For photographer Sheri Kendrick, capturing images of children who have life-limiting or terminal illnesses is an experience she calls “sacred.”
Kendrick has been a photographer for nearly two decades, but in the last several years, has worked to start Little Light of Mine, a non-profit organization that serves the Tampa Bay area of Florida.
“I was called in a few times by families who had children on hospice care and they wanted to get photographs before their child passed away,” Kendrick told TODAY Parents. “That opened up a new awareness for me about how I have two healthy children, and the photographs I have of them growing up are extraordinarily precious to me. When you add on the threat that you’re going to lose your child, those photographs just become priceless.”
Kendrick says her initial plan was to volunteer for a few hours each week, taking photos of children with terminal illnesses, physical handicaps and other life-limiting conditions. Once she began serving these families, however, she saw that the need was greater than she realized.
Three years ago, Little Light of Mine was born. Kendrick has built a team of volunteer photographers who visit palliative care units to photograph dying children, or schedule sessions in local parks with families of children undergoing treatment for a terminal illness. The non-profit will also launch a studio at the end of June, where kids and families who are undergoing outpatient treatment can have photos taken in an indoor environment.
Kendrick says the most emotional shoots are those that take place when a child’s life is drawing to an end in a hospital setting.
“A lot of the time, these families are making the decision of whether or not to keep their child on life support,” said Kendrick. “A lot of these children have never left the hospital, so their family has never seen them without tape on their face and without tubes all over…families really want a photograph of their child’s face without any of the tubes, so I have been called on days when they are actually disconnecting them from life support to document the day their child passes. Those are the most severe end of the spectrum for us.”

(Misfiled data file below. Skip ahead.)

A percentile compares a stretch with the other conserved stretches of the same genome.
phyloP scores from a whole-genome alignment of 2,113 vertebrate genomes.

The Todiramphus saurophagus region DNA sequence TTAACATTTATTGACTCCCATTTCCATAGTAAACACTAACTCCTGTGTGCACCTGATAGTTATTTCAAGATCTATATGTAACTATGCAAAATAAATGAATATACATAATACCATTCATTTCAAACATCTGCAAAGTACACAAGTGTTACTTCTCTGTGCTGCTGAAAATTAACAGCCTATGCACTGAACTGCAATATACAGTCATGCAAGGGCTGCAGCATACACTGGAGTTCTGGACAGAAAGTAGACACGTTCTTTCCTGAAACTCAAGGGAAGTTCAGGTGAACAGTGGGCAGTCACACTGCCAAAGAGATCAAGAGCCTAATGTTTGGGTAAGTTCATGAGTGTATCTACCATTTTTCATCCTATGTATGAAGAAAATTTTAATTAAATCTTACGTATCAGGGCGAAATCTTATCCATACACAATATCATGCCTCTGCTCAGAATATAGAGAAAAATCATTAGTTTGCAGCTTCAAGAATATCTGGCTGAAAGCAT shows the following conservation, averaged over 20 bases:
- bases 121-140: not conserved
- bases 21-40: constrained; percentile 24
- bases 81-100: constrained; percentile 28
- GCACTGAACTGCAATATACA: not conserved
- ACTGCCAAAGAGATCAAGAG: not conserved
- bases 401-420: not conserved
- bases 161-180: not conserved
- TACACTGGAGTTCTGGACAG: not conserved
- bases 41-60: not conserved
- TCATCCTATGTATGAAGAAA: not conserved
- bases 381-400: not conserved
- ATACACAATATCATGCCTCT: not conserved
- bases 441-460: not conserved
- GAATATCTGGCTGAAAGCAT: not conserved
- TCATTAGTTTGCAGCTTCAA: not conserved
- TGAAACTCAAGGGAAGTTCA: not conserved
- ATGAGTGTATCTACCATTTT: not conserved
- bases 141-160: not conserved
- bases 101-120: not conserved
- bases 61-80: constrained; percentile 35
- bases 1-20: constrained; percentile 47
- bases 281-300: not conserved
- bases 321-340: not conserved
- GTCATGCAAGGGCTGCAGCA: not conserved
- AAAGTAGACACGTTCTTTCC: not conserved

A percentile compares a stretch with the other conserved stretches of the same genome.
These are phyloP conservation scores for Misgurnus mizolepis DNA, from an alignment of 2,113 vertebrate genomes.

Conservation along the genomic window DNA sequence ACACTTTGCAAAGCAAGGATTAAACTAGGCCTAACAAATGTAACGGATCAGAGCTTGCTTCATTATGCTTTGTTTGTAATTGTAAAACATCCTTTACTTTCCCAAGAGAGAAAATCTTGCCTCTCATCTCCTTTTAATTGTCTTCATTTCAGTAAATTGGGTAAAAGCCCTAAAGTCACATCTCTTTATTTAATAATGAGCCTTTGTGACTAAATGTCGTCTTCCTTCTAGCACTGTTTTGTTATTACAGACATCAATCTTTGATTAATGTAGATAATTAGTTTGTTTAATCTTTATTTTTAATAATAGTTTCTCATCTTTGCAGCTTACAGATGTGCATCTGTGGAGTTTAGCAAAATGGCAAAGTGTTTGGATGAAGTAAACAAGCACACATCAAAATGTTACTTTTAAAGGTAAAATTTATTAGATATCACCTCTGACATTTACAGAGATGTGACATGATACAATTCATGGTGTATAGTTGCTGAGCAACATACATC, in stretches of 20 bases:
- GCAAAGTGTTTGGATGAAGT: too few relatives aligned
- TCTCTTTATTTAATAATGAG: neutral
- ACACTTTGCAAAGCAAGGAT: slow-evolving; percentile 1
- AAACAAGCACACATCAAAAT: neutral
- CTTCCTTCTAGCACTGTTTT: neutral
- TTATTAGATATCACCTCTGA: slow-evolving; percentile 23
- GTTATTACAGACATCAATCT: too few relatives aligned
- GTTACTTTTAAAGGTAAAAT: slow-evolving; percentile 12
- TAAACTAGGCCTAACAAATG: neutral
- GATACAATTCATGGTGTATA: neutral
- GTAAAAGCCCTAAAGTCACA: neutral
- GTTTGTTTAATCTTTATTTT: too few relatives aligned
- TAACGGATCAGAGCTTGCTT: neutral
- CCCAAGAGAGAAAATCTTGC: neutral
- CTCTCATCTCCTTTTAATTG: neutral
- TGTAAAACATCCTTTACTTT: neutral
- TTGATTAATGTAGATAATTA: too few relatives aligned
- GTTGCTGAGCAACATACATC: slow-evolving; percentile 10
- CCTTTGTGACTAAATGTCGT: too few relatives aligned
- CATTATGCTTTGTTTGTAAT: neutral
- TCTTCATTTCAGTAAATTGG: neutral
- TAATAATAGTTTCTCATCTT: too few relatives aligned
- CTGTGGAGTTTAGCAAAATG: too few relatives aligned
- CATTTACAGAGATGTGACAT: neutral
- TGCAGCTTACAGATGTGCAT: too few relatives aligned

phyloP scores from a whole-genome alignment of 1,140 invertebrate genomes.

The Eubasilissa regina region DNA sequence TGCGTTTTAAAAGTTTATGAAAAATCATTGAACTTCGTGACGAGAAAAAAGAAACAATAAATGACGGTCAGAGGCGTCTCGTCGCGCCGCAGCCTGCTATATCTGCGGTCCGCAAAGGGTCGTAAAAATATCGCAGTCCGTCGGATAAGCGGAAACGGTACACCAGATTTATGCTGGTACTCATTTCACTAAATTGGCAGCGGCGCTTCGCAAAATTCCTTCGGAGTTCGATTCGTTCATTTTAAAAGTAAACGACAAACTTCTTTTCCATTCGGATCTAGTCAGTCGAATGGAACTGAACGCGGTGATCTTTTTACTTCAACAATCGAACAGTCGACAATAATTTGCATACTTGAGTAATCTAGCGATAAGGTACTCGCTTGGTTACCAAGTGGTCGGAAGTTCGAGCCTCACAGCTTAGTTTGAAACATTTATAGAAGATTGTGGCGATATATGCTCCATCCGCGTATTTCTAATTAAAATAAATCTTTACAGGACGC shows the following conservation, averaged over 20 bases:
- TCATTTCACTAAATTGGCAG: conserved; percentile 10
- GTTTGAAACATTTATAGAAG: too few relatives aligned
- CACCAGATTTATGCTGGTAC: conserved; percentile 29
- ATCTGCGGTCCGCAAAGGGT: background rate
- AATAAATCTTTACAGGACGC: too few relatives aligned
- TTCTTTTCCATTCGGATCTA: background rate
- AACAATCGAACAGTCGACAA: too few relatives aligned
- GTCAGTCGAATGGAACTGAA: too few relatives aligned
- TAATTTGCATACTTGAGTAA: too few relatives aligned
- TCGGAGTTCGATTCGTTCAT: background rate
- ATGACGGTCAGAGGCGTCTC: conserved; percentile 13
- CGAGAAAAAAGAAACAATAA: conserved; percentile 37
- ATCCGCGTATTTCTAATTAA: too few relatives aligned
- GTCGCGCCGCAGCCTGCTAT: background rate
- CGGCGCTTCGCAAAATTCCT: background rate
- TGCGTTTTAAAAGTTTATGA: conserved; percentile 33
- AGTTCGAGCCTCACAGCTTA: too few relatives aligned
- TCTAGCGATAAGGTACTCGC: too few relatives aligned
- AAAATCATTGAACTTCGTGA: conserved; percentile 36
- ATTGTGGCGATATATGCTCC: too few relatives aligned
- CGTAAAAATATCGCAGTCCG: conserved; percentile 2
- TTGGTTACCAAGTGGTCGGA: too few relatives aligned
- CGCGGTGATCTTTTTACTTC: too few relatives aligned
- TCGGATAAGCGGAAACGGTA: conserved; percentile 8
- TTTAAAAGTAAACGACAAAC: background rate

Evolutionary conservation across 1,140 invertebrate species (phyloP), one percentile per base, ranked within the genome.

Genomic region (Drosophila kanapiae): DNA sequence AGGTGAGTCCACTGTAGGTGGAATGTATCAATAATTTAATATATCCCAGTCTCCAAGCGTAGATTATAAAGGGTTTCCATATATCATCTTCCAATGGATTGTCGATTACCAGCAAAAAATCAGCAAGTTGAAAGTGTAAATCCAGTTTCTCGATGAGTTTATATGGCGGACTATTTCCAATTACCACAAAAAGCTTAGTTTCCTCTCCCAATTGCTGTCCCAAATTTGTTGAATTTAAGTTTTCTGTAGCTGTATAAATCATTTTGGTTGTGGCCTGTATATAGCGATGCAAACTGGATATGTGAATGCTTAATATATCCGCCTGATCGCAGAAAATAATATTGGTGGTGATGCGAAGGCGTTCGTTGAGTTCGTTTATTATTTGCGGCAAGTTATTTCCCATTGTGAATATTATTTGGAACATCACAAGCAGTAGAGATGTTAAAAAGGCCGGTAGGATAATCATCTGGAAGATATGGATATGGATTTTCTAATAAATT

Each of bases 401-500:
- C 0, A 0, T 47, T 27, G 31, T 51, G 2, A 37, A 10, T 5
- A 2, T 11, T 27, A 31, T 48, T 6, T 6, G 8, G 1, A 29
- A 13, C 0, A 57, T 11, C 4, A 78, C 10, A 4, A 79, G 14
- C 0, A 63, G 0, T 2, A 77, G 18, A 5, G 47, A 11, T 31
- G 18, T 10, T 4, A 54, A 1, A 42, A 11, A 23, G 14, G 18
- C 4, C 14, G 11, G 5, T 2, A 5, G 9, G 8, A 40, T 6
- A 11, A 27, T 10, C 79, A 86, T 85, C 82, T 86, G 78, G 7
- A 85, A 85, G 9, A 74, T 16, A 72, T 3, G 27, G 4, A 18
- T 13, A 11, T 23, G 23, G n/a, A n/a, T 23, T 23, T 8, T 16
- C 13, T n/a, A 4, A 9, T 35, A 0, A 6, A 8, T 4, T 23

Angie Ohmer’s son, Isaac, was born with a congenital heart defect. Isaac received a heart transplant when he was seven months old, but died a month later due to the damage his other organs suffered while being on a ventilator and medications to sustain his life.
Isaac was photographed twice by Kendrick — once when he was six months old, and once after his life had ended.
“I would have normally thought taking photos with my child that had just passed away in my arms would have been strange, but I am so glad we did this,” said Ohmer. “Sheri captured us at our most vulnerable time and didn’t make it seem uncomfortable at all … I was so thankful to have these beautiful moments captured that I will cherish forever.”
According to Kendrick, most of the families she photographs are financially devastated by the medical bills and missed time from work that result from their child’s illness. Because of this, the images are provided to parents at no charge.
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Kendrick says Little Light of Mine is in the early stages, trying to raise additional funds and develop official policies and procedures in hopes of growing the program into other parts of the country. It’s Kendrick’s passion for reaching every family in need of this type of photography that keeps her going.
Maggie Hoyle-Germann’s son Lincoln was born with a rare neuromuscular disease that has left the 2 year old unable to walk, breathe or eat on his own. Twice Kendrick has photographed Lincoln; a gift that Hoyle-Germann says gives her hope daily.
“My house is filled with these portraits as a constant reminder,” said Hoyle-Germann. “They are beyond words. Lincoln looks so beautiful and healthy. I hold onto that…until the day comes (when there is a cure for Lincoln’s disease,) I keep looking at our Little Light of Mine photographs with deep gratitude and a wildfire of hope in my heart.”
“People have called me a hero, but I do not feel like a hero at all,” said Kendrick. “When I go into these hospital rooms with these moms, I feel so honored that they have trusted me to be a part of their extreme vulnerability…to be able to help them is extremely rewarding and extremely grounding.”
“It’s sacred — that energy and the love that these mommies have for their children,” Kendrick continued. “Being exposed to that has made me a better parent to my children. It’s made me much more enriched as a human being. I feel very blessed to be a part of it.”